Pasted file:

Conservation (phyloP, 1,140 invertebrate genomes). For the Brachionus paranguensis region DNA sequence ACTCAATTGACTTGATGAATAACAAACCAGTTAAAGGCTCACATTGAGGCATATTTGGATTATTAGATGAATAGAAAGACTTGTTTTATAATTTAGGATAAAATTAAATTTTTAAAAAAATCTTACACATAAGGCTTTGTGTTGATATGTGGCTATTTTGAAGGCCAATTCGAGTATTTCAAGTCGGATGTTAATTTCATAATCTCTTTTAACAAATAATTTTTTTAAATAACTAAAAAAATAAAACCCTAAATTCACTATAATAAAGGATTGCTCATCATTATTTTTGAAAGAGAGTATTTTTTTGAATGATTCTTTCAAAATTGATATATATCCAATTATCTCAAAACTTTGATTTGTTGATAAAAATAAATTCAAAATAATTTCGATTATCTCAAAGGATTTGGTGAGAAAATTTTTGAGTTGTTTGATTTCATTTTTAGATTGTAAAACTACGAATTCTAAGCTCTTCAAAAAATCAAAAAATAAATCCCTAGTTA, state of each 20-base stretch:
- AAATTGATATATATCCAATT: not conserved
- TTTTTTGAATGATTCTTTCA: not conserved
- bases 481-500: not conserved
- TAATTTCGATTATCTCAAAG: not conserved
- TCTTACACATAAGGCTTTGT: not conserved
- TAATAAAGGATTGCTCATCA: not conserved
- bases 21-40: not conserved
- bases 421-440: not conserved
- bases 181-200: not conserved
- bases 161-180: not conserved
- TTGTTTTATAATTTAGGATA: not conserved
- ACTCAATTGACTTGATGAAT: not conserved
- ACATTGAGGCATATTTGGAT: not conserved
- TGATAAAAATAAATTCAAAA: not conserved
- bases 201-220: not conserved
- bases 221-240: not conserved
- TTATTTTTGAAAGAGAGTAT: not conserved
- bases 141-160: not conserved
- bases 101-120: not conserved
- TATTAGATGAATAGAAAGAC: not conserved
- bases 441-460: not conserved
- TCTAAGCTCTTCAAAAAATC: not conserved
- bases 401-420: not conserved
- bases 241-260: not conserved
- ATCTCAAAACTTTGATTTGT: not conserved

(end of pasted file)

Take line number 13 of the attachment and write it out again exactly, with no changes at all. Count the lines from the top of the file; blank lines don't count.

- ACTCAATTGACTTGATGAAT: not conserved